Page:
A further object of this invention is to provide a display system wherein information is plotted and projected with a high efficiency light source.

Still another object of this invention is to provide a display system which enables the simultaneous plotting and projection of laser recorded information together with a laser pointer.

An additional object of this invention is to provide a laser recording and projection system wherein a non-polarized light source is split into two polarizations with one polarization then being rotated to correspond to the other polarization to obtain only one polarization of projection radiation that is compatible with a polarized projector.

BRIEF DESCRIPTION OF THE INVENTION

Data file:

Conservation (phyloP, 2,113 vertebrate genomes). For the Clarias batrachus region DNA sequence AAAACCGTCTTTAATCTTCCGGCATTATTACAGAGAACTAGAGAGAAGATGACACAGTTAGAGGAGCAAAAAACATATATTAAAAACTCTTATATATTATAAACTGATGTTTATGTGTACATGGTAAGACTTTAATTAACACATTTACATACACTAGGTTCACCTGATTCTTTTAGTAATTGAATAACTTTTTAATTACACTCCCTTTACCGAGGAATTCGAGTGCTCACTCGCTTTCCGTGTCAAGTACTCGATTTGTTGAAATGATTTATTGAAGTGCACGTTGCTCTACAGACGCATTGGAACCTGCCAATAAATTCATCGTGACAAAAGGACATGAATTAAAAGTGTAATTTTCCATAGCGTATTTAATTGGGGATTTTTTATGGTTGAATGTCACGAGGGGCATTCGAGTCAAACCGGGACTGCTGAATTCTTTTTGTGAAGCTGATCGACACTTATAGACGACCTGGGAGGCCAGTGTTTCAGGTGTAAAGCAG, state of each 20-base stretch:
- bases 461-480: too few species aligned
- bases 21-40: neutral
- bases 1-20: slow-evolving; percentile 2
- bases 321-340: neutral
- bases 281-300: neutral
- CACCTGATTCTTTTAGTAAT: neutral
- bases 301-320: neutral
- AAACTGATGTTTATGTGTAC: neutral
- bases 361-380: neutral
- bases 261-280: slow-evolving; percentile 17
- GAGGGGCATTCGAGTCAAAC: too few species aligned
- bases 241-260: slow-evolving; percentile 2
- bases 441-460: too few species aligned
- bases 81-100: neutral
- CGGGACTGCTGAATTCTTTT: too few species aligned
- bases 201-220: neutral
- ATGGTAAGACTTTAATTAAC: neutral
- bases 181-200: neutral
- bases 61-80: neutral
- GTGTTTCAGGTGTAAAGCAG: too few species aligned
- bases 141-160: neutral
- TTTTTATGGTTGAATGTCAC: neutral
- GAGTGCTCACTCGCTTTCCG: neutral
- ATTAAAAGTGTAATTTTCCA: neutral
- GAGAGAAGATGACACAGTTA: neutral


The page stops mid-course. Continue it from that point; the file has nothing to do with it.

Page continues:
Briefly described, these and other objects, features and advantage of the present invention are obtained in a recording and projection system that includes a projection lens having a projection axis. An image recording medium is located at the object plane of the projection lens and is positioned substantially perpendicular to the projection axis. The recording medium normally has an opaque state that is changed into a transparent state where exposed to focused laser radiation. A polarizer cube is located between the recording medium and the projection lens and is located along the projection axis for reflecting light that is polarized in a first plane and transmitting light that is polarized in a second plane. A first laser provides radiation polarized in the first plane while a second laser provides radiation polarized in the second plane. Deflecting and focusing means direct the first and second laser beams into the polarizer cube in a direction substantially perpendicular to the projection axis. The laser beam polarized in the first plane is deflected by the polarizer cube to the recording medium to record an image thereon while the second laser beam polarized in the second plane passes through the polarizer cube. However, polarizing and reflecting means interposed in the path of the laser radiation polarized in the second plane and transmitted through the polarizer cube causes the transmitted laser radiation to be polarized in the first plane and reflected back into the polarizer cube wherein it is reflected by the polarizer cube along the projection axis in a direction opposite to the laser radiation utilized for image forming. A source of illumination polarized in the second plane and located behind the recording medium allows the images recorded thereon to be projected onto a screen together with the laser radiation reflected back into the polarizer cube which functions as a pointer. Since the polarizer cube can only pass radiation polarized in the second plane, an efficient source of illumination radiation is obtained by focusing and directing unpolarized illumination radiation into a polarizer cube which produces a first beam of illumination radiation polarized in the second plane and a second beam of illumination radiation polarized in the first plane. Polarization means interposed in the path of the second beam of illumination radiation causes it to be polarized in the second plane. Reflecting means direct both the first and second beam of illumination, now both polarized in the second plane, through the record medium for projecting the image recorded thereon along the projection axis onto a screen.